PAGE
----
(8)

Optimization

In summary, the encoder, the generator and the discriminator are optimized w.r.t. the loss functions , and , respectively. Similarly to a GAN, during the training we optimize at each iteration the discriminator in a first step and then the generator and the encoder. Fig. 4 illustrates the computational flows through the network during both training steps.

Spatio-Temporal Variance Regularization

GANs are known to produce sharp samples, but for the considered task this can lead to perceptually disturbing temporal jitter in the output pose sequences. To optimize the tradeoff between sharpness and temporal consistency, we feed the discriminator with stacked joint positions and velocities (computed for each joint at each frame as the position difference between the current and previous frame). The velocities favour the rejection of generated samples that are either temporally too smooth or too sharp. This idea is conceptually inspired from [18]

, where the variation of generated samples is increased by concatenating minibatch standard deviations at some point of the discriminator.

Iii-D Inference

We leverage the human motion model learnt by the generator to recover missing joints in an input pose sequence . Given , we optimize using gradient backpropagation across the generator network of a contextual loss that minimizes the discrepancy between and on available joints. To this contextual loss we add a prior term that maximizes the discriminator score on the generated pose sequence. This process is closely related to the semantic image inpainting approach in [9]; however we take advantage of our encoder to compute a starting latent code as in [8]. This approach also applies to upsampling, considering that the added joints are missing in the input.
Formally, we first solve

(9)

by gradient descent where is our inpainting objective function composed of a contextual loss and a prior loss. Then, we generate that best reconstructs w.r.t .

Inpainting Loss Function

Our contextual loss minimizes the weighted sum of MPJPE and MPJVE between the input pose sequence and the generated pose sequence . Additionally, the prior loss maximizes the discriminator score on the generated pose sequence:

(10)

Post-Processing

At each gradient descent step, we generate the pose sequence . At this point, we additionally use the fact that we are given a pose sequence to be inpainted by optimally translating, scaling and rotating to match . This process (known as Ordinary Procrustes Analysis) has a low overhead but makes the gradient descent convergence several times faster and improves inpainting results.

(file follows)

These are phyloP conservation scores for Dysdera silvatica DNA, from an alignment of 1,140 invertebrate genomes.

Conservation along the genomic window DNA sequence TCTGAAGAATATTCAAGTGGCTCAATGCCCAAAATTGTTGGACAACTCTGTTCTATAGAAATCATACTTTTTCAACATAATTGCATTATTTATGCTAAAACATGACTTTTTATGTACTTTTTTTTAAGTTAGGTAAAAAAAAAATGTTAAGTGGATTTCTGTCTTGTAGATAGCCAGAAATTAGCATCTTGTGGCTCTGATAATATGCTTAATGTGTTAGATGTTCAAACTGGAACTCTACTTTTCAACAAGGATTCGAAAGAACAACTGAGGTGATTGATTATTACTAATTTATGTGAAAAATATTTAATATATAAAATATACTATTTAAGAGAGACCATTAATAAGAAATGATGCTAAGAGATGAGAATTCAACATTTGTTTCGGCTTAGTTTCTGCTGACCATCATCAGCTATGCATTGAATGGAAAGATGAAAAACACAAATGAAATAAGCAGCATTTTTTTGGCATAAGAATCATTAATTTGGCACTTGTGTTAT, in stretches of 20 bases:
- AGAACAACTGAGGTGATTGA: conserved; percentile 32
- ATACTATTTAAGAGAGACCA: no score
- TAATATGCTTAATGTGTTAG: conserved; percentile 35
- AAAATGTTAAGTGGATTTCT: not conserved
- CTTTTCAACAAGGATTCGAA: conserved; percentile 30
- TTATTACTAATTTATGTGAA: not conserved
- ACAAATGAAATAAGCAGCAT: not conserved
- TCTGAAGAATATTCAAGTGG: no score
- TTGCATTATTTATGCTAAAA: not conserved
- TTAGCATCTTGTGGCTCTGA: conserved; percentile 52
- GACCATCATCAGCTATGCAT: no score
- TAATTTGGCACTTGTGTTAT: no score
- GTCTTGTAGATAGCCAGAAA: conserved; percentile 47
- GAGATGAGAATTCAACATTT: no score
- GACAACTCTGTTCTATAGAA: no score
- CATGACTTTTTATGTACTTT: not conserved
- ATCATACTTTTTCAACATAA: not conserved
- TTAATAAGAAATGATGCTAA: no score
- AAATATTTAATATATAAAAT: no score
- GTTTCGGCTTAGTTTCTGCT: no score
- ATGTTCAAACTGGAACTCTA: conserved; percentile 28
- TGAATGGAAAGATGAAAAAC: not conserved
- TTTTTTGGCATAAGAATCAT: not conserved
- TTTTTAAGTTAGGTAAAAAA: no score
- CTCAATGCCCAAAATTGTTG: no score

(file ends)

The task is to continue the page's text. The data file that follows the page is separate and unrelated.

Pose Sequence Length

Our deep network requires pose sequences to have a constant number of frames . Here we describe a simple mechanism to handle longer variable-length pose sequences. Given a pose sequence longer than frames, the idea is to independently inpaint fixed-length subsequences of and then concatenate the results into a single inpainted pose sequence having the same length as . Using this process there is no guarantee that two consecutive subsequences will be smoothly concatenated. To prevent such discontinuities in the generated sequences we use half overlapping subsequences. At each temporal sample where an overlap is present we select among the candidate inpainted frames the one closest to the input, in the sense of the minimal contextual loss term in .

Iv Experiments

method PCKh@0.1 PCKh@0.5 PCKh@1.0 AUC
JUMPS w/o P.A. 0.0368 0.4384 0.6814 0.3912
JUMPS w/o ENC. 0.1701 0.8259 0.9678 0.7005
JUMPS w/o overlap 0.5821 0.9648 0.9962 0.8727
JUMPS 0.6096 0.9674 0.9965 0.8803
TABLE I: Results of the joint upsampling experiments. We upsample back to 28 joints a ground truth 2D pose sequence purposedfully downsampled to 12 joints. Removing Procrustes alignment (w/o P.A.) and the encoder (w/o ENC.) substantially degrades performance. See the text for the definition of the performance metrics.

Iv-a Datasets and Metrics

Training and test sets

We rely on MPI-INF-3DHP [21] for our experiments. This dataset contains image sequences in which actors perform various activities with different sets of clothing. This dataset is well suited for our task of joints upsampling since it is one of the public databases having the highest skeleton resolution, i.e. skeletons with 28 joints. Since our method focuses on fixed length pose sequences, we generated a set of around pose sequences of frames (i.e., =) each using projections of the original pose data from randomized camera viewpoints. We also selected around images annotated with poses directly from MPI-INF-3DHP with no preprocessing for testing.